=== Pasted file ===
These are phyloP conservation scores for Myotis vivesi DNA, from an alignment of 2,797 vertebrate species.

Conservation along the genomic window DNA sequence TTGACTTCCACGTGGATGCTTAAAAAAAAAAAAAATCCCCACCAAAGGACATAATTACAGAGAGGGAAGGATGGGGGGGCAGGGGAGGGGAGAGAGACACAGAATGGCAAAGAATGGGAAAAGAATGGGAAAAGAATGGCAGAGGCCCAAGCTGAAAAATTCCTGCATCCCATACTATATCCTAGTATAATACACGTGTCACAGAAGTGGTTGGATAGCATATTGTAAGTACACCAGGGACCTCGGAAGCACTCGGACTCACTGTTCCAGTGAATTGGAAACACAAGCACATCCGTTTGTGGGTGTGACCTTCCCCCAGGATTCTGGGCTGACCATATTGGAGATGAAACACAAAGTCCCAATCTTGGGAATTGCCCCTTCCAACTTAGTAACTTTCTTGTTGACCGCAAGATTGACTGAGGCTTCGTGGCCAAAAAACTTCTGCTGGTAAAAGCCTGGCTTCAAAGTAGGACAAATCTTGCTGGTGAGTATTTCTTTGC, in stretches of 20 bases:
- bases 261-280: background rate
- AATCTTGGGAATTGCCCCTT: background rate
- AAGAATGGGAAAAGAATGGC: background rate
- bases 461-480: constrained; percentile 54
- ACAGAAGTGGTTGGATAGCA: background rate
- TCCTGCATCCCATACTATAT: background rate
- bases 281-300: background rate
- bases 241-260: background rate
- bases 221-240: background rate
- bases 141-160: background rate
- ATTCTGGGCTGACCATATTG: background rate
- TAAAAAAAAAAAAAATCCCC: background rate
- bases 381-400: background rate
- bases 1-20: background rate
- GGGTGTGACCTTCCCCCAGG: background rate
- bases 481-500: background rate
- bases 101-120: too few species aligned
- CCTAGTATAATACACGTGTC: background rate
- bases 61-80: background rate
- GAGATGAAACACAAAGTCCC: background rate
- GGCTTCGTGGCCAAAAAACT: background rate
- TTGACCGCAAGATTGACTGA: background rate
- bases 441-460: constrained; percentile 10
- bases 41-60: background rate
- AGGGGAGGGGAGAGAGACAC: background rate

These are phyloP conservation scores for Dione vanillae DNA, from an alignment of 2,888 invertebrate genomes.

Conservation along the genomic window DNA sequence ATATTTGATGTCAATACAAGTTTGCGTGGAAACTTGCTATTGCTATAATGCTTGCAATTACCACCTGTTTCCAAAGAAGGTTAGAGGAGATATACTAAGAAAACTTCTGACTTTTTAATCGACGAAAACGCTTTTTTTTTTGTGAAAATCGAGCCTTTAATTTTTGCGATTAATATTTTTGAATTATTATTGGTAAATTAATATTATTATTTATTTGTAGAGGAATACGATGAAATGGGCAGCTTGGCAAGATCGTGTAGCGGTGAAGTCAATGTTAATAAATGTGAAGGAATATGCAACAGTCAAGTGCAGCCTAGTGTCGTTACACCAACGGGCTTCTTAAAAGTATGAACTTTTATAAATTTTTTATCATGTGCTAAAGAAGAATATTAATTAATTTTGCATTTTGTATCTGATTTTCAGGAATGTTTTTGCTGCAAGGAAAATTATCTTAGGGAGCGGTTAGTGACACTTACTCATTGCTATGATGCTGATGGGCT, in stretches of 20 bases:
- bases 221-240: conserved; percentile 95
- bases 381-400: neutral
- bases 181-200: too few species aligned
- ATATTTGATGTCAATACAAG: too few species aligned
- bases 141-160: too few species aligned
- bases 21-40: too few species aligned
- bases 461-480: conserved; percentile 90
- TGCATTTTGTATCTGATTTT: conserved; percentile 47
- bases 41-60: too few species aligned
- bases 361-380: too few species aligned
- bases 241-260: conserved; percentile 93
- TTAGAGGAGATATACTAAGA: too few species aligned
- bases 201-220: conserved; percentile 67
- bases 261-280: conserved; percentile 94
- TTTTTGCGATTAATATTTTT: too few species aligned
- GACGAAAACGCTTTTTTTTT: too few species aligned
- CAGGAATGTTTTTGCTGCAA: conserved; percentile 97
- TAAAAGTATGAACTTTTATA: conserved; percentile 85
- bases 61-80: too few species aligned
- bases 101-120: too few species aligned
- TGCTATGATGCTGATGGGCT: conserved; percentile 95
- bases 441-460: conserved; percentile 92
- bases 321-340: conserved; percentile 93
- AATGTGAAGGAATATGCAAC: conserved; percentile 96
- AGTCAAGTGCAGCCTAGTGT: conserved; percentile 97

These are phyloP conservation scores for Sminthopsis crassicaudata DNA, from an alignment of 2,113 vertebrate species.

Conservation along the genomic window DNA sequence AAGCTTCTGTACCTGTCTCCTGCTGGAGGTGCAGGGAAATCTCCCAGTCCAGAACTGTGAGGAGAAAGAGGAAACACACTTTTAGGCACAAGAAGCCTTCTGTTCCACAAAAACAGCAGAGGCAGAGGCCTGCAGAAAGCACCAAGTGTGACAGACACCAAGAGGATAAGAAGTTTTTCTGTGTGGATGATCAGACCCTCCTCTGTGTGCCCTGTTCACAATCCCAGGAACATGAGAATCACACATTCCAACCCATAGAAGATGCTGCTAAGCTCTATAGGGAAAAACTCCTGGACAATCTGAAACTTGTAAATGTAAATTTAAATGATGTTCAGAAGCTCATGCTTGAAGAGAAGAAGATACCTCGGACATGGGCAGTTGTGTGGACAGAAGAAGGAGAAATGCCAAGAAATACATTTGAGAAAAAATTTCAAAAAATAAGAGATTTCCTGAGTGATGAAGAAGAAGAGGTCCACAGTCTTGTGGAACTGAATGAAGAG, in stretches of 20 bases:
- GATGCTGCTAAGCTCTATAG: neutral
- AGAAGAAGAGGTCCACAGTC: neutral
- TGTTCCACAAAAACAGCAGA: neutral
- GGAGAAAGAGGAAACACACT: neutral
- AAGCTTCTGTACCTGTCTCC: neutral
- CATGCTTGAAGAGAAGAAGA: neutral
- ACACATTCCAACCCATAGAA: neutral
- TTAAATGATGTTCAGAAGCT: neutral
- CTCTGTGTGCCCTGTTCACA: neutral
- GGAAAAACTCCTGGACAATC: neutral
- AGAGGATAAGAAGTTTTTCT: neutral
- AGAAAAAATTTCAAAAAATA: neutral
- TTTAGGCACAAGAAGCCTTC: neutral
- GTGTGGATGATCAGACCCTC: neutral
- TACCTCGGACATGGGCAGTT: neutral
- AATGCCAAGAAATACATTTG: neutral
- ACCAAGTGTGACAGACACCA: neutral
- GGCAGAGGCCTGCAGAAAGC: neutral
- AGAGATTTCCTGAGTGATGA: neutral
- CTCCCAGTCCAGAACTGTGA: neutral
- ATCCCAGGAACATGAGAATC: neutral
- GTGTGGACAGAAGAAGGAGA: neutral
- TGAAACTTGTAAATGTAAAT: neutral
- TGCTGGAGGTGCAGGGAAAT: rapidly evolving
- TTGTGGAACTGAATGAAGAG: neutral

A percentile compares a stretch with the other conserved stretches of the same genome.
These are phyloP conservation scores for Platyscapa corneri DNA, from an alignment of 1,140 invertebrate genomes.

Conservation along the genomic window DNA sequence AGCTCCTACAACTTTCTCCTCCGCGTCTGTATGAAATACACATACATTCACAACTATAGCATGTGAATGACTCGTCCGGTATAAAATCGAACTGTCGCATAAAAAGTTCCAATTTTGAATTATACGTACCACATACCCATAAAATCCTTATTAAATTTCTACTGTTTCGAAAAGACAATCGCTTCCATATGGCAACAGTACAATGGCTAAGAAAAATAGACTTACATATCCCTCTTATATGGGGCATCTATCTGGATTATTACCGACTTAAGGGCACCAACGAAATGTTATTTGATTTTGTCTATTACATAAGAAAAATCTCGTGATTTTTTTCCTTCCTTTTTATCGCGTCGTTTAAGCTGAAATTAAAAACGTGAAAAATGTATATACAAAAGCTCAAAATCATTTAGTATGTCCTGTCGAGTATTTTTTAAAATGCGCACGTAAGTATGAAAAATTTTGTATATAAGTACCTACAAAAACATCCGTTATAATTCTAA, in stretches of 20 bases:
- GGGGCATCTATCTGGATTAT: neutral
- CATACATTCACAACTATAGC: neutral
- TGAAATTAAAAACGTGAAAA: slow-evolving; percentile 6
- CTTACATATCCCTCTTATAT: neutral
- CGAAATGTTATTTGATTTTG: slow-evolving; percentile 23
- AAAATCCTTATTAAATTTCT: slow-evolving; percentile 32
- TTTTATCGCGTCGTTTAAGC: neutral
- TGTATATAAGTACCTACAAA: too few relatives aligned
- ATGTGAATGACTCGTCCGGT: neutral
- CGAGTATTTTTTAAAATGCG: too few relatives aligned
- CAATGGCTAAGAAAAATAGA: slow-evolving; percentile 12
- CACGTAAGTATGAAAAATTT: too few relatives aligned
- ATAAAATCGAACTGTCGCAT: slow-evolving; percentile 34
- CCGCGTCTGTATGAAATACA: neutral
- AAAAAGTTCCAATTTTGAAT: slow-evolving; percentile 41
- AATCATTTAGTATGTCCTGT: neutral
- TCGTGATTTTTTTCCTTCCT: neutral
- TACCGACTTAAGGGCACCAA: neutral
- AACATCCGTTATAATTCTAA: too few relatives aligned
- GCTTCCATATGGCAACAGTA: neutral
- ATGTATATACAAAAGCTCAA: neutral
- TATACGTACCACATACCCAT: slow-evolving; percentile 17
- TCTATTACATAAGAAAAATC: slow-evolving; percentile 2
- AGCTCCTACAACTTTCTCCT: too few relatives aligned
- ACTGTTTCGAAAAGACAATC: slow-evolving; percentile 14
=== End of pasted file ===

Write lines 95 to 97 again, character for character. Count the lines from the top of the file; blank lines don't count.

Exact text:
- CAATGGCTAAGAAAAATAGA: slow-evolving; percentile 12
- CACGTAAGTATGAAAAATTT: too few relatives aligned
- ATAAAATCGAACTGTCGCAT: slow-evolving; percentile 34